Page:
Doctors have said that if we eat a healthy and nutritional diet, our bodies should cleanse and purify naturally as they will be operating at optimal performance.
A three-day cleanse is not some miracle formula to improve our body’s natural system of waste removal. However, it can be a very effective way of allowing our body to focus on its natural healing power of not having to put all of its efforts into detoxing and purifying itself from ingested toxins.
Will I lose weight through a juice cleanse?
The simple answer is, yes. You are highly likely to shed some unwanted weight during a juice cleanse, but be warned, you can easily pack this back on should you return to eating excessive portions of high-fat foods. You will need to adapt to a healthy eating plan after a cleanse, and before one, as we previously mentioned. This will help you to stick to a weight that is sustainable. Remember, it’s a lifestyle, not a diet.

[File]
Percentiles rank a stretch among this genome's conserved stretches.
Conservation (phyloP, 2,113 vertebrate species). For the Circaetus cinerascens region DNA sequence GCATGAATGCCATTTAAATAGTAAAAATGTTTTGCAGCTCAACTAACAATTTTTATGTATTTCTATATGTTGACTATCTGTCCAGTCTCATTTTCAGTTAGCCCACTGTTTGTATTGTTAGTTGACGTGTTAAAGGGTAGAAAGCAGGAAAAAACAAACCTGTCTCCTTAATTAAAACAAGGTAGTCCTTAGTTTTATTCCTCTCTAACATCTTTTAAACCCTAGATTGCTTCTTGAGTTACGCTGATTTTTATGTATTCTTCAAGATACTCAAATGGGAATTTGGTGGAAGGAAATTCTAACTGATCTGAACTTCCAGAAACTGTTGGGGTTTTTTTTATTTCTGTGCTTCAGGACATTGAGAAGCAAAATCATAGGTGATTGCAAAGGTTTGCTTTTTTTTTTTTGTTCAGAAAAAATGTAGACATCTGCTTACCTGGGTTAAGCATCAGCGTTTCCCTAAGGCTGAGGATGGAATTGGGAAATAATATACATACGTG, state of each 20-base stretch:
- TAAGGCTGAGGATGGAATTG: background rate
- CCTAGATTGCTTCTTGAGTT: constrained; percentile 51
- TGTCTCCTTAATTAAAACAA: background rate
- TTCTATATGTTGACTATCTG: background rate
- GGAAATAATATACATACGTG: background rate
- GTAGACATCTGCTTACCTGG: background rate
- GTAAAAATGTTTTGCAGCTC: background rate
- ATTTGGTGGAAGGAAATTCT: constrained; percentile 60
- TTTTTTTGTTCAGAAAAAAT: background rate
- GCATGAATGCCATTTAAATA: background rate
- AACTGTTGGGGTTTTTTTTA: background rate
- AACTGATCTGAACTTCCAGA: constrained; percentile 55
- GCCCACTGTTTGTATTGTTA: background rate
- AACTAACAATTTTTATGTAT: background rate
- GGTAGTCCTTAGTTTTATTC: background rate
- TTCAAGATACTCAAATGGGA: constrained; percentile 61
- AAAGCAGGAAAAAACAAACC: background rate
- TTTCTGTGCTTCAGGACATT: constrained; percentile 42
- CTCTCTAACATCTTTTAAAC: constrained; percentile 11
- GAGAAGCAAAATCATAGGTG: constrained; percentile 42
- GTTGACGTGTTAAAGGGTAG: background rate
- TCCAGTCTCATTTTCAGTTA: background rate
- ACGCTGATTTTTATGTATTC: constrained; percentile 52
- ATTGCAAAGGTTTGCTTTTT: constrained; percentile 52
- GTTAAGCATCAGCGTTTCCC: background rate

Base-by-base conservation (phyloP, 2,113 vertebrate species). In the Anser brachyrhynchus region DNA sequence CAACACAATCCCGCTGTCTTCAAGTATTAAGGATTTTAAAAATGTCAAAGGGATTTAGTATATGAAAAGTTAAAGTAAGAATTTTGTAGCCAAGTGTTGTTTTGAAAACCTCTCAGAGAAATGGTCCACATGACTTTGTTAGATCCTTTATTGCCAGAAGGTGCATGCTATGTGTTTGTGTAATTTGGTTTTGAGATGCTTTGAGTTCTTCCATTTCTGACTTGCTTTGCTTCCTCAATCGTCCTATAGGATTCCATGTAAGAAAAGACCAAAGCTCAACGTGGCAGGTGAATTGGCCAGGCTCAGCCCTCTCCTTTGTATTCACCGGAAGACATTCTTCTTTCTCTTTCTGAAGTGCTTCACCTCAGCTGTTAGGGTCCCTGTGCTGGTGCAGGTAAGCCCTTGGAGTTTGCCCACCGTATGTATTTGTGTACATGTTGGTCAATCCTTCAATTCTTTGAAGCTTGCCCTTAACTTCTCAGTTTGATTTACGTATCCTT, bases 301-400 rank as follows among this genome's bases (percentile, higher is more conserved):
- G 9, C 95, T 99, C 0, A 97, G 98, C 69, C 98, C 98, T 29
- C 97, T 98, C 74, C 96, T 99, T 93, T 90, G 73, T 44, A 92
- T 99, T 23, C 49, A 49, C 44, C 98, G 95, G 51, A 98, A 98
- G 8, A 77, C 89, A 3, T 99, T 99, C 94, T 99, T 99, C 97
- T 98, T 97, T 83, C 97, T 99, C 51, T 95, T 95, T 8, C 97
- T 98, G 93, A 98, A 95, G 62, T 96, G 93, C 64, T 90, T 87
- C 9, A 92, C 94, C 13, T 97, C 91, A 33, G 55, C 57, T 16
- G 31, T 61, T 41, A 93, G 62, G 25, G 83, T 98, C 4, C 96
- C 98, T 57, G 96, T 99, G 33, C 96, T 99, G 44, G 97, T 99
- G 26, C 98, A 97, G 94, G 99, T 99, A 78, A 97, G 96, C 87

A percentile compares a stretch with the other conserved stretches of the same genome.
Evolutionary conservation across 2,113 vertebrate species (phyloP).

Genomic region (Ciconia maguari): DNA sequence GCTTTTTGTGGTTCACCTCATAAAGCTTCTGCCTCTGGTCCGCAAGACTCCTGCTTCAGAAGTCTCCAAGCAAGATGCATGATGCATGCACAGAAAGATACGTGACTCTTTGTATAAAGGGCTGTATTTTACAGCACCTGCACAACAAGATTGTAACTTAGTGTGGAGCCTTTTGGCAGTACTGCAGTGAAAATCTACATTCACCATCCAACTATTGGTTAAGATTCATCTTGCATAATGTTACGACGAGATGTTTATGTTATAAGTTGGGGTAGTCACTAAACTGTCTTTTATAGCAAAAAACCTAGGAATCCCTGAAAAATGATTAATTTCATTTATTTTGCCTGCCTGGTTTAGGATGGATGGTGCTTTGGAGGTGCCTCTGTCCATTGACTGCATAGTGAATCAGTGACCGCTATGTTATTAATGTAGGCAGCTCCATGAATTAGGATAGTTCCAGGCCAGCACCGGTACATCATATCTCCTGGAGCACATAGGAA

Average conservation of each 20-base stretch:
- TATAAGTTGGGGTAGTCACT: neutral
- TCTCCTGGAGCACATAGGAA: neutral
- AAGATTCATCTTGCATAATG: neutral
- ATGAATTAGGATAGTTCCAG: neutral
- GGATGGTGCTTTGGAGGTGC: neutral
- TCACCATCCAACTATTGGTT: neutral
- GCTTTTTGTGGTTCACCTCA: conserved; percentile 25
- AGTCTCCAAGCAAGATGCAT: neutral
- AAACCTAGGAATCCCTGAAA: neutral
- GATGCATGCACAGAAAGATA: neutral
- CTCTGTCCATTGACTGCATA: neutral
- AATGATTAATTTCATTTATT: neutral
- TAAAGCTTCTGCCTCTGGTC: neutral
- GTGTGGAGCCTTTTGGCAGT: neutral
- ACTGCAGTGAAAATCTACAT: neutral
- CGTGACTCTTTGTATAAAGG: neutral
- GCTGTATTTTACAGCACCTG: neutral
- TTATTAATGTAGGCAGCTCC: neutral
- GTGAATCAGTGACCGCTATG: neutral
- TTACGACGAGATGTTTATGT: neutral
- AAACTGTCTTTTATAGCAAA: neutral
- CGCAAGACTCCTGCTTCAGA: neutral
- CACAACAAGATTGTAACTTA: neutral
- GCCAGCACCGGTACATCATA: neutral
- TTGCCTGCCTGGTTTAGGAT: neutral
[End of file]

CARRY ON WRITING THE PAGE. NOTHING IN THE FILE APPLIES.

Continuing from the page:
The weight you will lose during a cleanse will most likely be water weight. This is because of the fact that when you eat whole foods such as carbohydrates (breads and grains), these are heavier foods and result in your body having to hold onto water to aid in the digestion process of them. If you take these foods away, your water weight will disappear. But, when you start eating solids after the cleanse, your water weight is bound to come back.
Oh, and did we mention that due to the cleanse being so restricting, some people may have severe cravings during it and spiral into eating sugary foods after completing it. So, there’s that.
Who should not do a juice cleanse?